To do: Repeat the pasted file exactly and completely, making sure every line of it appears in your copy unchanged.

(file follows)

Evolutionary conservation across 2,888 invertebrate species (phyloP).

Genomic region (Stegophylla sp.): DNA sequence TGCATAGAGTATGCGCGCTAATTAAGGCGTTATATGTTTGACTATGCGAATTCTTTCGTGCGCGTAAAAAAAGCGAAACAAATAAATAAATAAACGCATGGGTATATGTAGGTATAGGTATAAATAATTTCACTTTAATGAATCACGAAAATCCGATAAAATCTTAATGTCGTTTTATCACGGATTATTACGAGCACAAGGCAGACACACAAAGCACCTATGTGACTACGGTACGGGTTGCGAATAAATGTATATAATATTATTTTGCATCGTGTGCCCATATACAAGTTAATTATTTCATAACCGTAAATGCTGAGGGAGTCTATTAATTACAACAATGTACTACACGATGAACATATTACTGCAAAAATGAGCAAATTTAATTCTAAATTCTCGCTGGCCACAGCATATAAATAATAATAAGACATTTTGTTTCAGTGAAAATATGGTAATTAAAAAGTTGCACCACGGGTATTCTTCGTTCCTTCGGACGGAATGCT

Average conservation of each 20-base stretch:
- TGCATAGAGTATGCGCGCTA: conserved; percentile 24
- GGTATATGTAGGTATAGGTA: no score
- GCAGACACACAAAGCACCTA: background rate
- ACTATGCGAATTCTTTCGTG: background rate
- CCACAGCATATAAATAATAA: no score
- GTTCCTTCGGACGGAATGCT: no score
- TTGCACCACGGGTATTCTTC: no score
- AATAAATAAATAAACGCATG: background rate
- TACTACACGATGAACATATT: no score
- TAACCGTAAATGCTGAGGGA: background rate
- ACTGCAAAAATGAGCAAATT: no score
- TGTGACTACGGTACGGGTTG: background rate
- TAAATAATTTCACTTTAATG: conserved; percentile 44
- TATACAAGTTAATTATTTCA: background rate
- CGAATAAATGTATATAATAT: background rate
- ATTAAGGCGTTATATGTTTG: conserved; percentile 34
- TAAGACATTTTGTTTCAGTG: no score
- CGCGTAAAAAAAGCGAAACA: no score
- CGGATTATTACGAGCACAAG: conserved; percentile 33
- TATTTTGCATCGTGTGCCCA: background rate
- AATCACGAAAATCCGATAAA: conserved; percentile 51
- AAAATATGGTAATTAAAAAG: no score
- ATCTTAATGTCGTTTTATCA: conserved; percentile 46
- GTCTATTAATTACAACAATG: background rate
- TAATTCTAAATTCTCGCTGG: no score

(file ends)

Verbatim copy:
Evolutionary conservation across 2,888 invertebrate species (phyloP).

Genomic region (Stegophylla sp.): DNA sequence TGCATAGAGTATGCGCGCTAATTAAGGCGTTATATGTTTGACTATGCGAATTCTTTCGTGCGCGTAAAAAAAGCGAAACAAATAAATAAATAAACGCATGGGTATATGTAGGTATAGGTATAAATAATTTCACTTTAATGAATCACGAAAATCCGATAAAATCTTAATGTCGTTTTATCACGGATTATTACGAGCACAAGGCAGACACACAAAGCACCTATGTGACTACGGTACGGGTTGCGAATAAATGTATATAATATTATTTTGCATCGTGTGCCCATATACAAGTTAATTATTTCATAACCGTAAATGCTGAGGGAGTCTATTAATTACAACAATGTACTACACGATGAACATATTACTGCAAAAATGAGCAAATTTAATTCTAAATTCTCGCTGGCCACAGCATATAAATAATAATAAGACATTTTGTTTCAGTGAAAATATGGTAATTAAAAAGTTGCACCACGGGTATTCTTCGTTCCTTCGGACGGAATGCT

Average conservation of each 20-base stretch:
- TGCATAGAGTATGCGCGCTA: conserved; percentile 24
- GGTATATGTAGGTATAGGTA: no score
- GCAGACACACAAAGCACCTA: background rate
- ACTATGCGAATTCTTTCGTG: background rate
- CCACAGCATATAAATAATAA: no score
- GTTCCTTCGGACGGAATGCT: no score
- TTGCACCACGGGTATTCTTC: no score
- AATAAATAAATAAACGCATG: background rate
- TACTACACGATGAACATATT: no score
- TAACCGTAAATGCTGAGGGA: background rate
- ACTGCAAAAATGAGCAAATT: no score
- TGTGACTACGGTACGGGTTG: background rate
- TAAATAATTTCACTTTAATG: conserved; percentile 44
- TATACAAGTTAATTATTTCA: background rate
- CGAATAAATGTATATAATAT: background rate
- ATTAAGGCGTTATATGTTTG: conserved; percentile 34
- TAAGACATTTTGTTTCAGTG: no score
- CGCGTAAAAAAAGCGAAACA: no score
- CGGATTATTACGAGCACAAG: conserved; percentile 33
- TATTTTGCATCGTGTGCCCA: background rate
- AATCACGAAAATCCGATAAA: conserved; percentile 51
- AAAATATGGTAATTAAAAAG: no score
- ATCTTAATGTCGTTTTATCA: conserved; percentile 46
- GTCTATTAATTACAACAATG: background rate
- TAATTCTAAATTCTCGCTGG: no score